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HISTORY OF ENGLAND
 
 


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James VI and I: 1603

Unlike his mother, James is a Protestant. He is also undeniably the next in line of succession to Elizabeth's throne. Elizabeth is the last surviving descendant of Henry VIII, the only adult son of Henry VII. With her death the succession moves to the line of Henry VII's eldest daughter Margaret - married in 1503 to James IV of Scotland.

Margaret's two senior grandchildren are the first cousins Mary Queen of Scots and Henry Darnley, the parents of James VI. His claim is clear. But Elizabeth refuses to acknowledge him as her successor, until finally indicating this intention on her deathbed.
 









No doubt Elizabeth reasons that an element of uncertainty will keep her Scottish cousin (almost exactly the same age as her last favourite, Essex) on his best behaviour. She is proved right.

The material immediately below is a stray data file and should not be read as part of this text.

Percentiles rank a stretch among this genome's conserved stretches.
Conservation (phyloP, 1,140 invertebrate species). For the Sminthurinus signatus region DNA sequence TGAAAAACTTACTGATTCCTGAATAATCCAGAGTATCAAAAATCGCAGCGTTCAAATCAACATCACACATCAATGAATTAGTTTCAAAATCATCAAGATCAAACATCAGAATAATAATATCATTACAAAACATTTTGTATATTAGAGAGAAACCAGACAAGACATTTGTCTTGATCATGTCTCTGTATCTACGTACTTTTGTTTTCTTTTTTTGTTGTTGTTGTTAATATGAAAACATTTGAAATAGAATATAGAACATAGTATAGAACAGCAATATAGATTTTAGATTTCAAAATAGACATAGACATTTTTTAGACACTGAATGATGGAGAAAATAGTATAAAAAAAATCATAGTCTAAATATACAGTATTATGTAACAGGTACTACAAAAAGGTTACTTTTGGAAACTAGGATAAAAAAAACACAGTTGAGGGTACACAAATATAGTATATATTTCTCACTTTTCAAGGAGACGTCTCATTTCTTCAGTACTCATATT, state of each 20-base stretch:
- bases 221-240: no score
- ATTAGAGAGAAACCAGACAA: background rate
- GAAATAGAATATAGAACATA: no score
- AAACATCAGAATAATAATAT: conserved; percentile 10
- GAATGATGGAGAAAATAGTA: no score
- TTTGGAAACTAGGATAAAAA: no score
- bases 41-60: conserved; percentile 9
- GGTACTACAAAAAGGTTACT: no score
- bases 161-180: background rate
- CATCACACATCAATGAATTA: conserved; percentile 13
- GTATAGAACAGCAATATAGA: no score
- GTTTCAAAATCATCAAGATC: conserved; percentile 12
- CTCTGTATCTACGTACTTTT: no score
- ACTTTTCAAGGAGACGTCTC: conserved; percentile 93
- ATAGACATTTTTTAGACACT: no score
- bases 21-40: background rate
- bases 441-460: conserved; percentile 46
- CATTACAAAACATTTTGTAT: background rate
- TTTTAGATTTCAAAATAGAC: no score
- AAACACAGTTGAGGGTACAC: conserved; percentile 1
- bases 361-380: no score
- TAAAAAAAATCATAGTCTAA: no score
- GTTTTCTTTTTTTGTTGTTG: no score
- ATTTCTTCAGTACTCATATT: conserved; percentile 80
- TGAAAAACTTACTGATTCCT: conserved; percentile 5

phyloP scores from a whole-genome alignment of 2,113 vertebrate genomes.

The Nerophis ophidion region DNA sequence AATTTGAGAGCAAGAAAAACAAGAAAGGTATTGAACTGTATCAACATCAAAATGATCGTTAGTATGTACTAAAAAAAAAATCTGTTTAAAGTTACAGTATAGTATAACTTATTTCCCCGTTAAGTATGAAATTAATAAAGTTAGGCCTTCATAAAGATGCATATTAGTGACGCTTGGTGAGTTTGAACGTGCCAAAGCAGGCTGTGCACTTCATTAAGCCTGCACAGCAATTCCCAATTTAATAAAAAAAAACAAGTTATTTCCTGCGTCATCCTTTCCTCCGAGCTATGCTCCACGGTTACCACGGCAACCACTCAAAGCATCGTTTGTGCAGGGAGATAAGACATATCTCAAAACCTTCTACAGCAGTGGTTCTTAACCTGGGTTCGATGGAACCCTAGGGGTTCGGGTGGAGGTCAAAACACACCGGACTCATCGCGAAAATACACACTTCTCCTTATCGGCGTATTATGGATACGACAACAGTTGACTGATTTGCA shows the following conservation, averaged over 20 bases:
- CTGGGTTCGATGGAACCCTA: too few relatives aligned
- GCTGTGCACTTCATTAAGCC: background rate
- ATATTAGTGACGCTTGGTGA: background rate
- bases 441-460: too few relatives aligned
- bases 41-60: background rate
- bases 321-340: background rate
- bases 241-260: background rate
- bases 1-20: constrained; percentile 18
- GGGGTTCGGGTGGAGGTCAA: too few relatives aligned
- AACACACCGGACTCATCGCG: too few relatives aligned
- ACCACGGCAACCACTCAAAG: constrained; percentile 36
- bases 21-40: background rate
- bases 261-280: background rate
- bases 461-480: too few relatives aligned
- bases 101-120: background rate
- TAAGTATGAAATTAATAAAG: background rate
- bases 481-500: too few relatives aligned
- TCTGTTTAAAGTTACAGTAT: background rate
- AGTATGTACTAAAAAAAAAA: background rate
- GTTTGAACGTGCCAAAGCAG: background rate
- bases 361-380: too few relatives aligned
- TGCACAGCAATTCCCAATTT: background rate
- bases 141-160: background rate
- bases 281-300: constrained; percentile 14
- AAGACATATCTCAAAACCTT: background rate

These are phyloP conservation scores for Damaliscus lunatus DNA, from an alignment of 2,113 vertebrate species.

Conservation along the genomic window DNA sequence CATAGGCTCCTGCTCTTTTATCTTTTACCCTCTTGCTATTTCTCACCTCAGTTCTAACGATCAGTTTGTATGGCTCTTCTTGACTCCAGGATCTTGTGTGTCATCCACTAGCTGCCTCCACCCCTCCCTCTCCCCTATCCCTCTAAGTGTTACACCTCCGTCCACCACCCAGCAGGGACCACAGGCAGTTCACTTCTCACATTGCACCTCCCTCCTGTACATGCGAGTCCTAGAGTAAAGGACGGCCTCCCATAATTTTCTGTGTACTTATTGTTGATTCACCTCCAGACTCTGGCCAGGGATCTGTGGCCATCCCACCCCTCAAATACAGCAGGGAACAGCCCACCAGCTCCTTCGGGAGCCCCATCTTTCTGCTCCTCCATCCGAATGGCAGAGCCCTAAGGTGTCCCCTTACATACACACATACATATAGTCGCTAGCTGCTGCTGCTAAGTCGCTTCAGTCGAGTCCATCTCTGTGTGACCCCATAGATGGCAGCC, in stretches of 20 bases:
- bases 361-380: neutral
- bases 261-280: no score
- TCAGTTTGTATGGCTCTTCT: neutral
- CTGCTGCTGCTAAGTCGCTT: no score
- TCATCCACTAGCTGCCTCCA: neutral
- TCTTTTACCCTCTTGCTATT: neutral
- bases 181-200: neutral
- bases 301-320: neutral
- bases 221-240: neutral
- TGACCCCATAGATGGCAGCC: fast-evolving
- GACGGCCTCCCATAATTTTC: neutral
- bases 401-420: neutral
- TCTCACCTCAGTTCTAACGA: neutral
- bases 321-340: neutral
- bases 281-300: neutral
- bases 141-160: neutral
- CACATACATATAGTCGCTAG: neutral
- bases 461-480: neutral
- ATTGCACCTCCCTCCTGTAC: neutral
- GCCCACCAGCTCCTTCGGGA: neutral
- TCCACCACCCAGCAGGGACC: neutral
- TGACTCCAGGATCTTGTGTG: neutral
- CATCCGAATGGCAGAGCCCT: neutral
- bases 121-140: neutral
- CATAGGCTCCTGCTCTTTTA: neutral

James is a skilful politician. During the last two years of Elizabeth's reign he is in secret correspondence with Robert Cecil, by now the queen's chief minister. At the same time James avoids any actions which might alarm the Roman Catholics in England and prompt a rebellion. As a result his succession in 1603 goes as smoothly as if he were Elizabeth's own son, rather than the king of a country where hostility to England has been the norm. James VI of Scotland now gains a new title as James I of England.
 






Stuart rule in England: 1603-1642